This article is a brief overview of user rights, and is part of a series of articles about user rights that will give further information on how to ensure data controllers respect those rights better.
The modalities around the exercise of those rights for the user being a lot more complex than what is presented here, in a series of articles it will be developed further.
User rights against the processing of their personal data (1)
User rights concerning their personal data (2)
Here are some details concerning the answer to give to an user request. How much time does the data controller have to answer ? Is it free for the user ? Can he refuse the request ?
The first GDPR requirement is for the user to be informed about the collect and processing of his data. It is the right to be informed, that takes the form of the obligation of information and of transparency. Here are some articles on this subject. (1) (2)
Then, the GDPR states that users have the right to access their own data, to portability, to erasure, to object to the data processing, to restrict the processing and to rectify their data.
To explain briefly, the right of access is the right to access and receive a copy of their personal data, and other supplementary information.
The right to portability allows individuals to obtain and reuse their personal data for their own purposes across different services. Data controllers have to send the requested data in a machine readable, structured and commonly used.
The right to erasure is the right for individuals to have personal data erased.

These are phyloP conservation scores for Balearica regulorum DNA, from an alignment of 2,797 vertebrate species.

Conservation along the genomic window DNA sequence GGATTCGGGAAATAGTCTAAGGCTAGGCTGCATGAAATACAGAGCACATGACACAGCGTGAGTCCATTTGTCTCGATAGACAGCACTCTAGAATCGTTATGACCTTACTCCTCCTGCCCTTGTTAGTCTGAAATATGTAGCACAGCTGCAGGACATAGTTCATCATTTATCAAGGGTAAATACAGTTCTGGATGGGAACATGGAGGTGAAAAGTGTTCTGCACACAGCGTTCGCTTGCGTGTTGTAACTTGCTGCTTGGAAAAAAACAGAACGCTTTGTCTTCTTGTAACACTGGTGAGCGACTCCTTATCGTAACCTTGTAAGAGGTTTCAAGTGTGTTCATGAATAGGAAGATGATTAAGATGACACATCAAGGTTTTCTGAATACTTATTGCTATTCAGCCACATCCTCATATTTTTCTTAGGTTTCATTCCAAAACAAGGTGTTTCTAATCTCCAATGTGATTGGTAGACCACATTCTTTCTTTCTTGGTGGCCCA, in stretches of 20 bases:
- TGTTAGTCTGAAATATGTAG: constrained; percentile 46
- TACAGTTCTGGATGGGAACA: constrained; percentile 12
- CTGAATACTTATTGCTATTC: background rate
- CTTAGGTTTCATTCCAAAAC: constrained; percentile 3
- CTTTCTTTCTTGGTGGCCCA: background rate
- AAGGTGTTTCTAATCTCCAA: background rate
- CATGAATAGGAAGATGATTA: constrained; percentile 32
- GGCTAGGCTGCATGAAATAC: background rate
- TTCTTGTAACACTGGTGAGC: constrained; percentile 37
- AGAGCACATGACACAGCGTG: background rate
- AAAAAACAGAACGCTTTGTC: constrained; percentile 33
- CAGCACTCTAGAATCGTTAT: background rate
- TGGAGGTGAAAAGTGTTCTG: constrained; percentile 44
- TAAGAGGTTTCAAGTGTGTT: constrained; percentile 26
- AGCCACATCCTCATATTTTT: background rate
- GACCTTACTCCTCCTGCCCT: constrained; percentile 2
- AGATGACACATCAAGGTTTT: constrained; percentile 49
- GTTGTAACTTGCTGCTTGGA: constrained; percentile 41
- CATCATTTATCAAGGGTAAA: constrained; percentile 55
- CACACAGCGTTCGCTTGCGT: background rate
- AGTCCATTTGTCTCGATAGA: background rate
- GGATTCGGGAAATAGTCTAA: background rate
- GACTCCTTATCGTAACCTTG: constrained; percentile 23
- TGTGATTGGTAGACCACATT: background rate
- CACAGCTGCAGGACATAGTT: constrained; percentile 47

The right to object to the data processing means, as stated that user are allowed to object to the processing of their personal data in certain circumstances. However, this right is absolute when it comes to their data being used for direct marketing.
The right to restrict the processing allows the user to ask for a restriction of the way an organisation uses their data under certain circumstances.
The right to rectification is the right for individuals to have inaccurate personal data rectified, or completed if it is incomplete.
Data controllers have to ensure the user can contact them in order to exercise those rights, and put the measures into place in order to respect them. Concerning the answers controllers have to give to users, there are some important things to take into consideration. Indeed, the time limit to answer the request, if a fee can be demanded to the user, whether it is possible to refuse, and the details concerning the modalities concerning the answer to give to users are details to take into account for the data controller.
How much time do you have to answer ?
For each one of those right the data controller has one month to give an answer to the user.
The delay can be extended to 2 month as long as the user is informed of this extension and it is justified. The justification can be the complexity of the request or if there are too many requests from the individual.
Can you refuse to respond to the request ?
The data controller cannot refuse to comply with the request with no justification. Only some circumstances are legitimate reasons to refuse.
Specifically, when the request is manifestly unfounded or excessive. However, in this case, the data controller has to determine and demonstrate to the user why it is manifestly unfounded or excessive. Obviously, a record of this decision has to be kept in case the user informs the Data protection authority of such a refusal and there is an investigation.
Is it free for the user ?
Exercising those rights is free for the user, and the data controller cannot charge a fee.
However, concerning the right of access or the right to portability, when the request is manifestly unfounded or excessive, the data controller can charge a reasonable fee taking into account the administrative costs of providing the information. It is important to note that concerning the delay to answer the request, the month starts after the data controller has received the fee.
The data controller has to ensure the user is able to exercise those rights. It is one of the obligations consecrated by the GDPR.